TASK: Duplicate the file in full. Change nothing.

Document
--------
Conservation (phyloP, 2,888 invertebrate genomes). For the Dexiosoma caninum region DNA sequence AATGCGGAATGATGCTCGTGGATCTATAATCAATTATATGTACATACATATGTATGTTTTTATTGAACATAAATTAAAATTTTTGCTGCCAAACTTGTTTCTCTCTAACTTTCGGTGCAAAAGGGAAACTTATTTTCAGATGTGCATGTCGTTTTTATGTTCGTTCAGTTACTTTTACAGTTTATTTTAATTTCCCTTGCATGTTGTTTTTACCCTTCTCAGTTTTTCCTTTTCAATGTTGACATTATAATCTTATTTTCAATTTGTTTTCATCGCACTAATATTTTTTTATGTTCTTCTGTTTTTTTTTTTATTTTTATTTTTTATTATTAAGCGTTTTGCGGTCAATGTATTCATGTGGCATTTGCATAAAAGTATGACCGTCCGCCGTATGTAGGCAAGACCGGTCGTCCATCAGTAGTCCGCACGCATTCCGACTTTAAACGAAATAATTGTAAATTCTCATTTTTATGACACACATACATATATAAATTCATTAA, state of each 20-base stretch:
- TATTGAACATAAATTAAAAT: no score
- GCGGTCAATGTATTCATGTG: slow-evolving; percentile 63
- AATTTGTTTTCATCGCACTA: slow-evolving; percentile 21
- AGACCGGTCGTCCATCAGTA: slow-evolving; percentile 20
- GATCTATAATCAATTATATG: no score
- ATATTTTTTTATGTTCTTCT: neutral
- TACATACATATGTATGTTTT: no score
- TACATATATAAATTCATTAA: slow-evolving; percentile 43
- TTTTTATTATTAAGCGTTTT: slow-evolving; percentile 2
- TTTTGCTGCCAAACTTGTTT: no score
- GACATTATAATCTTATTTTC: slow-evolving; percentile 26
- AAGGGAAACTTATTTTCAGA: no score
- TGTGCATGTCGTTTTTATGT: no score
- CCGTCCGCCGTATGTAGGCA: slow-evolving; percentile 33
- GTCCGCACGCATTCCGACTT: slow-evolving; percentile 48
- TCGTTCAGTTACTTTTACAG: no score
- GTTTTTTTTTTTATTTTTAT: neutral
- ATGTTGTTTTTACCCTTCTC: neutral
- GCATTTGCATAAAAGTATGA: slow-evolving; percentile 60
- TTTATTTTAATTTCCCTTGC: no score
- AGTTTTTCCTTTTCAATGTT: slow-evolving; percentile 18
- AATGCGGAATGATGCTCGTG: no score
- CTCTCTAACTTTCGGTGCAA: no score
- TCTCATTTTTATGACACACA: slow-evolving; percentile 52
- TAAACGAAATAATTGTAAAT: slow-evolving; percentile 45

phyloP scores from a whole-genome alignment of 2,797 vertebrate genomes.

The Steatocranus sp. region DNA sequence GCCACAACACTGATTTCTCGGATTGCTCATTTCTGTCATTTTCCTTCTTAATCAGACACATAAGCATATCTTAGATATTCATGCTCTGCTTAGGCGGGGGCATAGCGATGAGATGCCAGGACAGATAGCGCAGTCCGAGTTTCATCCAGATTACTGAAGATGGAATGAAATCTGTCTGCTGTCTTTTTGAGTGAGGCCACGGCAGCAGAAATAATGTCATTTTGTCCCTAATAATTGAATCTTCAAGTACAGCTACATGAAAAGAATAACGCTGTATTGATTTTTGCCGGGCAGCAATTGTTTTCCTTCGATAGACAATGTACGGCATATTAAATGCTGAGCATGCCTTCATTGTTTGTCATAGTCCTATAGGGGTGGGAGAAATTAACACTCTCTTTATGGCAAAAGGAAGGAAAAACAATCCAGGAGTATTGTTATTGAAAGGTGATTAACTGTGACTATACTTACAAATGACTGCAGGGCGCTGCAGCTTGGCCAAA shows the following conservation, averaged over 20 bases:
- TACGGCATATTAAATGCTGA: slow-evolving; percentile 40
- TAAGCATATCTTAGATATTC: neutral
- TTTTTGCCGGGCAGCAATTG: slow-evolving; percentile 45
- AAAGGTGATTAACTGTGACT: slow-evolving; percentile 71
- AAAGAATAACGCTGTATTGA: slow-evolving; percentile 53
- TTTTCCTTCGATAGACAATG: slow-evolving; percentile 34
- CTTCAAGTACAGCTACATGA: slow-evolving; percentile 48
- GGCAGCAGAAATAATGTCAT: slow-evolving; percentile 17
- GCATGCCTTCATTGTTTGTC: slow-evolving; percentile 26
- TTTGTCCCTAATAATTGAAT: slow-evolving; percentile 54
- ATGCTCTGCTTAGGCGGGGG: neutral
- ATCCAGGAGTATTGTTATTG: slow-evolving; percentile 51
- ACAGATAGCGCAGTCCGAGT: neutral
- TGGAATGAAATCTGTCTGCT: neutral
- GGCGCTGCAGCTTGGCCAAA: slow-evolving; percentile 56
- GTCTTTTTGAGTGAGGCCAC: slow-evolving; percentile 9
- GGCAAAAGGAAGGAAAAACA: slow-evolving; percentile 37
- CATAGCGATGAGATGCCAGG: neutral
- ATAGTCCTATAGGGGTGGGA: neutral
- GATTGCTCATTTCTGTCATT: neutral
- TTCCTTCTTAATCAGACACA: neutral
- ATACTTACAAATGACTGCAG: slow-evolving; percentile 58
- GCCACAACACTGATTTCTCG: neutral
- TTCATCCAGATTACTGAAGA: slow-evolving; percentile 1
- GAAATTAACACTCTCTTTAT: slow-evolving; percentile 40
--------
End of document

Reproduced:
Conservation (phyloP, 2,888 invertebrate genomes). For the Dexiosoma caninum region DNA sequence AATGCGGAATGATGCTCGTGGATCTATAATCAATTATATGTACATACATATGTATGTTTTTATTGAACATAAATTAAAATTTTTGCTGCCAAACTTGTTTCTCTCTAACTTTCGGTGCAAAAGGGAAACTTATTTTCAGATGTGCATGTCGTTTTTATGTTCGTTCAGTTACTTTTACAGTTTATTTTAATTTCCCTTGCATGTTGTTTTTACCCTTCTCAGTTTTTCCTTTTCAATGTTGACATTATAATCTTATTTTCAATTTGTTTTCATCGCACTAATATTTTTTTATGTTCTTCTGTTTTTTTTTTTATTTTTATTTTTTATTATTAAGCGTTTTGCGGTCAATGTATTCATGTGGCATTTGCATAAAAGTATGACCGTCCGCCGTATGTAGGCAAGACCGGTCGTCCATCAGTAGTCCGCACGCATTCCGACTTTAAACGAAATAATTGTAAATTCTCATTTTTATGACACACATACATATATAAATTCATTAA, state of each 20-base stretch:
- TATTGAACATAAATTAAAAT: no score
- GCGGTCAATGTATTCATGTG: slow-evolving; percentile 63
- AATTTGTTTTCATCGCACTA: slow-evolving; percentile 21
- AGACCGGTCGTCCATCAGTA: slow-evolving; percentile 20
- GATCTATAATCAATTATATG: no score
- ATATTTTTTTATGTTCTTCT: neutral
- TACATACATATGTATGTTTT: no score
- TACATATATAAATTCATTAA: slow-evolving; percentile 43
- TTTTTATTATTAAGCGTTTT: slow-evolving; percentile 2
- TTTTGCTGCCAAACTTGTTT: no score
- GACATTATAATCTTATTTTC: slow-evolving; percentile 26
- AAGGGAAACTTATTTTCAGA: no score
- TGTGCATGTCGTTTTTATGT: no score
- CCGTCCGCCGTATGTAGGCA: slow-evolving; percentile 33
- GTCCGCACGCATTCCGACTT: slow-evolving; percentile 48
- TCGTTCAGTTACTTTTACAG: no score
- GTTTTTTTTTTTATTTTTAT: neutral
- ATGTTGTTTTTACCCTTCTC: neutral
- GCATTTGCATAAAAGTATGA: slow-evolving; percentile 60
- TTTATTTTAATTTCCCTTGC: no score
- AGTTTTTCCTTTTCAATGTT: slow-evolving; percentile 18
- AATGCGGAATGATGCTCGTG: no score
- CTCTCTAACTTTCGGTGCAA: no score
- TCTCATTTTTATGACACACA: slow-evolving; percentile 52
- TAAACGAAATAATTGTAAAT: slow-evolving; percentile 45

phyloP scores from a whole-genome alignment of 2,797 vertebrate genomes.

The Steatocranus sp. region DNA sequence GCCACAACACTGATTTCTCGGATTGCTCATTTCTGTCATTTTCCTTCTTAATCAGACACATAAGCATATCTTAGATATTCATGCTCTGCTTAGGCGGGGGCATAGCGATGAGATGCCAGGACAGATAGCGCAGTCCGAGTTTCATCCAGATTACTGAAGATGGAATGAAATCTGTCTGCTGTCTTTTTGAGTGAGGCCACGGCAGCAGAAATAATGTCATTTTGTCCCTAATAATTGAATCTTCAAGTACAGCTACATGAAAAGAATAACGCTGTATTGATTTTTGCCGGGCAGCAATTGTTTTCCTTCGATAGACAATGTACGGCATATTAAATGCTGAGCATGCCTTCATTGTTTGTCATAGTCCTATAGGGGTGGGAGAAATTAACACTCTCTTTATGGCAAAAGGAAGGAAAAACAATCCAGGAGTATTGTTATTGAAAGGTGATTAACTGTGACTATACTTACAAATGACTGCAGGGCGCTGCAGCTTGGCCAAA shows the following conservation, averaged over 20 bases:
- TACGGCATATTAAATGCTGA: slow-evolving; percentile 40
- TAAGCATATCTTAGATATTC: neutral
- TTTTTGCCGGGCAGCAATTG: slow-evolving; percentile 45
- AAAGGTGATTAACTGTGACT: slow-evolving; percentile 71
- AAAGAATAACGCTGTATTGA: slow-evolving; percentile 53
- TTTTCCTTCGATAGACAATG: slow-evolving; percentile 34
- CTTCAAGTACAGCTACATGA: slow-evolving; percentile 48
- GGCAGCAGAAATAATGTCAT: slow-evolving; percentile 17
- GCATGCCTTCATTGTTTGTC: slow-evolving; percentile 26
- TTTGTCCCTAATAATTGAAT: slow-evolving; percentile 54
- ATGCTCTGCTTAGGCGGGGG: neutral
- ATCCAGGAGTATTGTTATTG: slow-evolving; percentile 51
- ACAGATAGCGCAGTCCGAGT: neutral
- TGGAATGAAATCTGTCTGCT: neutral
- GGCGCTGCAGCTTGGCCAAA: slow-evolving; percentile 56
- GTCTTTTTGAGTGAGGCCAC: slow-evolving; percentile 9
- GGCAAAAGGAAGGAAAAACA: slow-evolving; percentile 37
- CATAGCGATGAGATGCCAGG: neutral
- ATAGTCCTATAGGGGTGGGA: neutral
- GATTGCTCATTTCTGTCATT: neutral
- TTCCTTCTTAATCAGACACA: neutral
- ATACTTACAAATGACTGCAG: slow-evolving; percentile 58
- GCCACAACACTGATTTCTCG: neutral
- TTCATCCAGATTACTGAAGA: slow-evolving; percentile 1
- GAAATTAACACTCTCTTTAT: slow-evolving; percentile 40